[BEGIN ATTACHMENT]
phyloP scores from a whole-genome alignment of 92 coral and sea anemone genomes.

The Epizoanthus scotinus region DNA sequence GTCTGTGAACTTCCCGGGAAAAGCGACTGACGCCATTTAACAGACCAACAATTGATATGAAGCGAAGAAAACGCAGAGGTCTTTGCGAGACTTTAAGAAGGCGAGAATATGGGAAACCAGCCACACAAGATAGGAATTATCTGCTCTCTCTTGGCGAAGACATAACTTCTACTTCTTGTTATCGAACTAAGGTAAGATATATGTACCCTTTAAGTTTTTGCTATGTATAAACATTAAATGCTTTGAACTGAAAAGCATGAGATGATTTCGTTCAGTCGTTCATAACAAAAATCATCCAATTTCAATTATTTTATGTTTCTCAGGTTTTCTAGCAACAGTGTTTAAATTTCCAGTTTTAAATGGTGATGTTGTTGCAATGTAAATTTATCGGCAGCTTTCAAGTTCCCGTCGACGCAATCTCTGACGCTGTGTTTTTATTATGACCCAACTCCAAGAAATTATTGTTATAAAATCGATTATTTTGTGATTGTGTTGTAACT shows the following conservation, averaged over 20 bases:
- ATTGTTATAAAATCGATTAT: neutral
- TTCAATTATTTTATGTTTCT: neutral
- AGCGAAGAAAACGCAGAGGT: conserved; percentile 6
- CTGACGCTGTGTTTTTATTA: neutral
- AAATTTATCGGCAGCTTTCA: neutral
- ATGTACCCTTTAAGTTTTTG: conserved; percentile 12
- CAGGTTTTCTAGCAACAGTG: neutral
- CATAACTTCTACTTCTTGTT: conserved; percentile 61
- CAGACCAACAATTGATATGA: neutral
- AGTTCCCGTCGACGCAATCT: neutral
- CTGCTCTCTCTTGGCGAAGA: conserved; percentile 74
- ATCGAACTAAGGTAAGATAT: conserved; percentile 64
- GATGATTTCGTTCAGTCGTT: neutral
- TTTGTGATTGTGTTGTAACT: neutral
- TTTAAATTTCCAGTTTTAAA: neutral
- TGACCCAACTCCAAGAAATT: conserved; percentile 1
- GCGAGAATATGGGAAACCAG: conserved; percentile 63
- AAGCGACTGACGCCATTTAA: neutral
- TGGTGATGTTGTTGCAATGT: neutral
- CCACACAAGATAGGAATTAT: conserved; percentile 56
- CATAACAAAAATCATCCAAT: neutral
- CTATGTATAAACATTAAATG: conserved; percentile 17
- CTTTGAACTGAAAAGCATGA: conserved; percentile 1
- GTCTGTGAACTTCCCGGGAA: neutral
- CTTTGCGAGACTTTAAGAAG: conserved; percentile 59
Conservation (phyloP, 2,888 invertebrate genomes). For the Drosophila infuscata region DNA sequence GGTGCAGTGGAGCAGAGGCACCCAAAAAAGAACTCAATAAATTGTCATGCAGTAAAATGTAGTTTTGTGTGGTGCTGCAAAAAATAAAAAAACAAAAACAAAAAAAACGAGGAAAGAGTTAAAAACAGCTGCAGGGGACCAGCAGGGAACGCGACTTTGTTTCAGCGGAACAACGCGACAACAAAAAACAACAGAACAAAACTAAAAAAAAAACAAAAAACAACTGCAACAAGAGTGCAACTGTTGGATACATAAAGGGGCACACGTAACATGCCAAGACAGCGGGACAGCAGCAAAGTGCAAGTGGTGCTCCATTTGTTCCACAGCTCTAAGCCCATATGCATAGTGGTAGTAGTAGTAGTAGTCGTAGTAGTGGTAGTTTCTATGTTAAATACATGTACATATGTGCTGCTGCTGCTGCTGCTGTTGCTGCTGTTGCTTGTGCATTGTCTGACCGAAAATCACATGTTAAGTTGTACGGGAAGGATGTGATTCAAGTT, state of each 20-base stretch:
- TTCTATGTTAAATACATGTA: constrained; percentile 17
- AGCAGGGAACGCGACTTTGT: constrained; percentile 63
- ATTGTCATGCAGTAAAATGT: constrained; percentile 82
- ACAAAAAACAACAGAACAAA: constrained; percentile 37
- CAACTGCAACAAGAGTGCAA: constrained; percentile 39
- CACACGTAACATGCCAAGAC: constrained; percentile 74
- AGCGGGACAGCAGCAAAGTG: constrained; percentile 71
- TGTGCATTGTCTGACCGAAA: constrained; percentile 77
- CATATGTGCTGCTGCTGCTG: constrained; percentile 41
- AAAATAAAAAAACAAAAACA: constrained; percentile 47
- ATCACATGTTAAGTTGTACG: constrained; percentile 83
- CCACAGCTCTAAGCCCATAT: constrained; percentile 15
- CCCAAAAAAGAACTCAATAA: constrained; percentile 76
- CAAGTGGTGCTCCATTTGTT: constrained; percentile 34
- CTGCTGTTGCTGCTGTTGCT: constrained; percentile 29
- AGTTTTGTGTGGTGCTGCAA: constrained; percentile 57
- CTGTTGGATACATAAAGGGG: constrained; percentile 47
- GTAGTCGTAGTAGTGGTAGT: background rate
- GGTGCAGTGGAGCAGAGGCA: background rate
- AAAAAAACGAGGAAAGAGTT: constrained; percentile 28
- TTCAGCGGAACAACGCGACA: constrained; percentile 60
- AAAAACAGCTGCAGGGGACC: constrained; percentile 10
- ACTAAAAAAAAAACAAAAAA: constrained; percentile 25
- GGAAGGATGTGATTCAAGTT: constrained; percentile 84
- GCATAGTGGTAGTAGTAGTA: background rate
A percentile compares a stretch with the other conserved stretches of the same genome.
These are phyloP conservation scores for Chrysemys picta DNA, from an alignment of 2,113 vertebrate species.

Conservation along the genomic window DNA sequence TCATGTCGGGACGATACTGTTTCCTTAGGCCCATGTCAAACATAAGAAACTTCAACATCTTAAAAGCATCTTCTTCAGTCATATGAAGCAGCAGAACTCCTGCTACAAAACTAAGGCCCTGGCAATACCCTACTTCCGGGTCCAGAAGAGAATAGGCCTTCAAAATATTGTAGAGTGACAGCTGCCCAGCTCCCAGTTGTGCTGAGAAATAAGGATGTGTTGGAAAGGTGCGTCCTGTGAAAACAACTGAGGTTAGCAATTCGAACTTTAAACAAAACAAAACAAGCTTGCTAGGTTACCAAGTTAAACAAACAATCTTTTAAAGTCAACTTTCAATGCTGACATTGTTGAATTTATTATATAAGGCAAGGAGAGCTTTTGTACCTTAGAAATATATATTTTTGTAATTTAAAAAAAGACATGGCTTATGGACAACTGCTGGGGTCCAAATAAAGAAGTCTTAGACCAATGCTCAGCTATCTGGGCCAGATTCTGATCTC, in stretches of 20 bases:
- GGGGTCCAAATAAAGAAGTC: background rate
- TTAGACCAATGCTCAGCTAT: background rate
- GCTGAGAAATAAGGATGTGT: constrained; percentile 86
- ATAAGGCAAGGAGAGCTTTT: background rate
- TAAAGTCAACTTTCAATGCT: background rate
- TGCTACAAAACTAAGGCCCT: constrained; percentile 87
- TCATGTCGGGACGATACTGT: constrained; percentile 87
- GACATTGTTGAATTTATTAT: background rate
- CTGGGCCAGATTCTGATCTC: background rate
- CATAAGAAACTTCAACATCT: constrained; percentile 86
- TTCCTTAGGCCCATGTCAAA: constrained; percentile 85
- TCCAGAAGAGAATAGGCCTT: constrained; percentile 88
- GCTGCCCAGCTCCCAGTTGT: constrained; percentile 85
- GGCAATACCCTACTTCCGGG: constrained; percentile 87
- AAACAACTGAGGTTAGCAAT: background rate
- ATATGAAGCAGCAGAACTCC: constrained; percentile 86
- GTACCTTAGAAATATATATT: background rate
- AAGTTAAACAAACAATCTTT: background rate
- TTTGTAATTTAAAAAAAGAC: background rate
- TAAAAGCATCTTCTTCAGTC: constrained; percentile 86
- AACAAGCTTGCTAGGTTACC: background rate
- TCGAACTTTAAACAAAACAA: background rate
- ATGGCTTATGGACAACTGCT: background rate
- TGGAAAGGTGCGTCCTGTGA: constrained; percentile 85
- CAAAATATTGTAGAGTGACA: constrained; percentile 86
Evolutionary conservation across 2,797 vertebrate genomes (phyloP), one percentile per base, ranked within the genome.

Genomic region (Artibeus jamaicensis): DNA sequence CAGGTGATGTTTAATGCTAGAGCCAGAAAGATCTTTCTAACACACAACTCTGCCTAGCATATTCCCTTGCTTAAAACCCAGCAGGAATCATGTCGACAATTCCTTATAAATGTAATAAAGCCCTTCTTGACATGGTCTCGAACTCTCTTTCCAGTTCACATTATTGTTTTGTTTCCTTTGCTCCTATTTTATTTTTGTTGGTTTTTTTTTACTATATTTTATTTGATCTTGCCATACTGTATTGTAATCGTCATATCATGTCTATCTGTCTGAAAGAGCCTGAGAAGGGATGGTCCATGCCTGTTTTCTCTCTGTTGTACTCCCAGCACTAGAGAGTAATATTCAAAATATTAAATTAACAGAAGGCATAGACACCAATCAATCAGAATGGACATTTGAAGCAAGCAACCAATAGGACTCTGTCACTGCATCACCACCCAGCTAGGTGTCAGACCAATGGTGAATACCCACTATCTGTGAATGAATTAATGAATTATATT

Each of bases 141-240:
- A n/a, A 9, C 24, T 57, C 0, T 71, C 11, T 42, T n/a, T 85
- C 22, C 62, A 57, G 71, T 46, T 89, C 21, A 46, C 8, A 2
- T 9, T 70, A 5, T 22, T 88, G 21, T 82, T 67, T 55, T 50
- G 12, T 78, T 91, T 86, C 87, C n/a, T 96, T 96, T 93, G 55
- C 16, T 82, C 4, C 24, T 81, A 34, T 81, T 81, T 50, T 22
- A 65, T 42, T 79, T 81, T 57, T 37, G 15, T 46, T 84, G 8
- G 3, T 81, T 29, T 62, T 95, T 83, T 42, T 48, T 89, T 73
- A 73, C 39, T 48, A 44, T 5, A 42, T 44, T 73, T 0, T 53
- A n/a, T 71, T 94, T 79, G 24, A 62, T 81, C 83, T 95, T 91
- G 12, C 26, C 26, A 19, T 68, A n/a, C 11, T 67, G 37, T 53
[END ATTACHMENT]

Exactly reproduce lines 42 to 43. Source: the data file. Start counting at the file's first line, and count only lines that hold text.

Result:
- CAAGTGGTGCTCCATTTGTT: constrained; percentile 34
- CTGCTGTTGCTGCTGTTGCT: constrained; percentile 29